The Global Health Innovative Technology Fund (GHIT Fund) is a global public-private partnership fund based in Japan that promotes the development of less marketable therapeutics, vaccines, and diagnostics for infectious diseases such as malaria, tuberculosis, and neglected tropical diseases (NTDs). Daiichi Sankyo has been one of the funders of the GHIT Fund since its foundation in 2013 and also a beneficiary of the investments the fund has made in research and development activities. In this interview, we ask Dr. Osamu Kunii, CEO of the GHIT Fund, who has been at the forefront of the fight against infectious diseases throughout his long career at international organizations, what the current situation is with the world facing more and more infectious diseases, and what role can we and the Japanese pharmaceutical industry play in the effort to eradicate them.
Dr. Tohru Takahashi,
Global Head, Research Platform and Strategy, Daiichi Sankyo
Pandemic preparedness: strategy, tactics, and actions
Following the COVID-19 pandemic, Daiichi Sankyo set up a cross-departmental taskforce for the research and development of vaccines and therapeutics, which led to the establishment of the Emerging and Re-emerging Infectious Diseases Research Special Team (EReDS) in April 2021 to boost the company's research and development in therapeutics for infectious diseases.
Takahashi: We have a long history of developing therapeutics for infectious diseases, such as antibacterial agents and anti-influenza medications. However, the profit margins of these products are very slim, and with the decline in the number of outbreaks of infectious diseases in developed countries thanks to improved sanitation, we had downsized this segment over the last ten or so years. As a result, we were insufficiently prepared when the COVID-19 pandemic hit and were unable to take action in the early stage. Learning from this painful lesson, we have established the EReDS. The team has already started exchanging information and opinions with GHIT Fund.
Kunii: Without new tools such as vaccines and therapeutics, it will be difficult to meet the United Nation's Sustainable Development Goals target of ending communicable diseases by 2030. To me, the motivation to join the GHIT Fund came from my desire to contribute to the global fight against COVID-19 and future pandemics as well as the existing threats of infectious diseases that blight communities around the world. Japanese pharmaceutical companies are well equipped with advanced technologies, so I have high hopes for their drug discovery work, including vaccine development.
Takahashi: The COVID-19 pandemic put the social responsibility of pharmaceutical companies into sharp focus. I feel strongly that we, the Japanese pharmaceutical industry, must organize a framework for dealing with emergency situations.
Kunii: You are absolutely right—and building such an organizational framework is something that must be done before an emergency strikes. It is important that the strategy for tackling such a situation is considered as part of regular business. However, strategies are nothing if there are no tactics and actions to implement them. What's needed is a vision to achieve a goal, forming the basis on which to build preparedness, which consists of 10% appropriate strategy and 90% devising tactics and taking actions.
Looking back and thinking about how COVID-19 vaccines were developed and made available so quickly, it is clear that the scale of efforts needed was beyond the capacity of a single company or country. The success came as a result of the global-scale efforts of international organizations, multiple national and regional governments, and many pharmaceutical companies. This is why I would like Japanese companies to be much more proactive in linking up and working with companies abroad and potentially use the GHIT Fund to do so. World leaders have agreed on an ambitious goal of developing vaccines and other tools within 100 days of a future pandemic identified*, an all-Japan team on its own would not be enough to achieve this target. We need to start working now to build a structure that is ready to move into action immediately when the next pandemic strikes.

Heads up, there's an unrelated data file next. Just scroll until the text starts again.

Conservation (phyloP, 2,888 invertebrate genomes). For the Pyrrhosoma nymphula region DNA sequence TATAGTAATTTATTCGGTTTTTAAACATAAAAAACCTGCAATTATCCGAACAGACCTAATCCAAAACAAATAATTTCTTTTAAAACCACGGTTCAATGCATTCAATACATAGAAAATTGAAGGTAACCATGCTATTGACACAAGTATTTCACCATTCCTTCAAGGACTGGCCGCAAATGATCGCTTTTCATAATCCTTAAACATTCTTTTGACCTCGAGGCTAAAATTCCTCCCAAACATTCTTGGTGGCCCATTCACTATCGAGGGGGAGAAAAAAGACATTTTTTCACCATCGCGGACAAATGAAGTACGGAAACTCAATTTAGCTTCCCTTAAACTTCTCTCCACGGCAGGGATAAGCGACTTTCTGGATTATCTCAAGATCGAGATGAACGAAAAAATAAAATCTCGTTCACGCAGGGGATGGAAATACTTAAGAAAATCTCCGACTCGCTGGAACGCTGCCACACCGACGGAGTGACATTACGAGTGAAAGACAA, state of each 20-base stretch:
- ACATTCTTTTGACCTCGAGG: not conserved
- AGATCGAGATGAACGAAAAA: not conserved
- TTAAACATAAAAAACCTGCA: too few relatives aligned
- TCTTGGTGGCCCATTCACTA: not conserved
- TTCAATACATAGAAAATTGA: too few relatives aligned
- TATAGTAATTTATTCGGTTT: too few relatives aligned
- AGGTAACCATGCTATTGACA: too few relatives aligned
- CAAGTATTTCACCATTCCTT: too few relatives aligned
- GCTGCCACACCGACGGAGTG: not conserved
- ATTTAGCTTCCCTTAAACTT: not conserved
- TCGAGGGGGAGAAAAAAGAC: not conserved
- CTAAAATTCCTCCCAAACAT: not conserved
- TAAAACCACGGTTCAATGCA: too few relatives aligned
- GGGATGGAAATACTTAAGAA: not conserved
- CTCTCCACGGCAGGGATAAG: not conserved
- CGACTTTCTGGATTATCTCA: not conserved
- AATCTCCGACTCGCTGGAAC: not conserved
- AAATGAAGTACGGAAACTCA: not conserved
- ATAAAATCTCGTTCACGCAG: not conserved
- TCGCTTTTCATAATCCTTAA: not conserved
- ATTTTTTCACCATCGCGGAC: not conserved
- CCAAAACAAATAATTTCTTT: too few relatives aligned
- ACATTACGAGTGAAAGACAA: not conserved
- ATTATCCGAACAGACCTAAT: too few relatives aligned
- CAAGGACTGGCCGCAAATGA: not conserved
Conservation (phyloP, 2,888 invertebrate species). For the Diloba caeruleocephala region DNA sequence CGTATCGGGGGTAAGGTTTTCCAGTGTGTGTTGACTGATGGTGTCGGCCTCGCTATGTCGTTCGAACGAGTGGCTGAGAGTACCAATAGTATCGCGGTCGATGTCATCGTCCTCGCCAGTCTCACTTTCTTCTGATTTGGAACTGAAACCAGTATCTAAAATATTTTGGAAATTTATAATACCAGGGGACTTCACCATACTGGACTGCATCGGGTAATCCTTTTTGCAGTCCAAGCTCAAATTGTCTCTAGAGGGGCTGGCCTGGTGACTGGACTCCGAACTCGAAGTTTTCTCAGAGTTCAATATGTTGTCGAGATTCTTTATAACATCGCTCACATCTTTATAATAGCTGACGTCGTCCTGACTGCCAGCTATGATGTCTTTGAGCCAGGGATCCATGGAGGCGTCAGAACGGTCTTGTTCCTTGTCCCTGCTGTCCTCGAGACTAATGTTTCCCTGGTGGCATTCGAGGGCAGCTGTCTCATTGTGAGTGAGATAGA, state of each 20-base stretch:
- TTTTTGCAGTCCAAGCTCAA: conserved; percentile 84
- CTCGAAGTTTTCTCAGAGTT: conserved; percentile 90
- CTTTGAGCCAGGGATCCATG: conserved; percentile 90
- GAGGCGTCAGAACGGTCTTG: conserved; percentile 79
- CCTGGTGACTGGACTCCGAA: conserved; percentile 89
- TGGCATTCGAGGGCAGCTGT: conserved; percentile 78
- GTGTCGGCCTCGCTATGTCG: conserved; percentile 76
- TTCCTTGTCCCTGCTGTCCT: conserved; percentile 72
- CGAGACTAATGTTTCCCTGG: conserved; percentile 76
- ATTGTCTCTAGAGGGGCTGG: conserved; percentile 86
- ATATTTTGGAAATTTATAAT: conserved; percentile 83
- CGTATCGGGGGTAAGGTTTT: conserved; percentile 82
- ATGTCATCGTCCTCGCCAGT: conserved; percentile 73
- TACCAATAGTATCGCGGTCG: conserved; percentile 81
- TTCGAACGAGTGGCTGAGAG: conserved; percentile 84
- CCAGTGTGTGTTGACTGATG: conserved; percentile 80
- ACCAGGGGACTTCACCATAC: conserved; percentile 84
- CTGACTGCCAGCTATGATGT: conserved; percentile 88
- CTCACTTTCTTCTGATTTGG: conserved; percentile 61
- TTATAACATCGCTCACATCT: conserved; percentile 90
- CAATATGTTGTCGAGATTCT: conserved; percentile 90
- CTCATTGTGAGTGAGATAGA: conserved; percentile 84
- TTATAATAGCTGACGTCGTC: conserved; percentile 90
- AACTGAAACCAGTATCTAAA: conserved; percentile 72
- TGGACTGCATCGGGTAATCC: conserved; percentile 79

Planetary health: a holistic look at the global environment and human health
We tend to focus on the yet ongoing COVID-19 pandemic and the threat of the next pandemic to come. However, global warming and other crises mean that existing infectious diseases and NTDs may also prove to have a grave impact on the fate of humanity.
Takahashi: It is said that dengue fever may arrive in Japan soon due to the effect of global warming. What will happen with infectious diseases and NTDs in the future?
Kunii: Since 1970, the world has seen a new infectious disease emerging almost every year. How does this happen? Around 70% begin with a spillover into humans from nature, many through animals. Another major factor is population increase, which leads to urbanization and overcrowding and makes infectious diseases easier to spread. Mosquito-borne diseases are on the increase, and they can spread from city to city, region to region, and even across international borders to cause global pandemics.
In addition to these factors, we are also facing what is known as the Great Acceleration (a rapid increase in human activities and their impact on the environment), which is also accelerating the spread of infectious diseases. There is a concept called One Health, an approach that sees the health of humans, animals, and ecosystems as one, but I think we need to start thinking in terms of Planetary Health from now on, seeing human health holistically as something closely connected with the health and sustainability of the planet.
In some parts of the world, such as in African countries, more people are actually dying of AIDS and tuberculosis than COVID-19, but this fact is still hardly known in the rest of the world. If we look at Japan, mosquitoes that can spread the West Nile virus and malaria have already reached Hokkaido and the Tohoku area. Global warming cannot be seen as a problem of far-away places.
Saving neglected people with Japanese technology
What do we need to do to fight the infectious diseases and NTDs spreading around the world? Dr. Kunii stresses the need for a partnership-based business model as well as a partnership approach to drug discovery and development.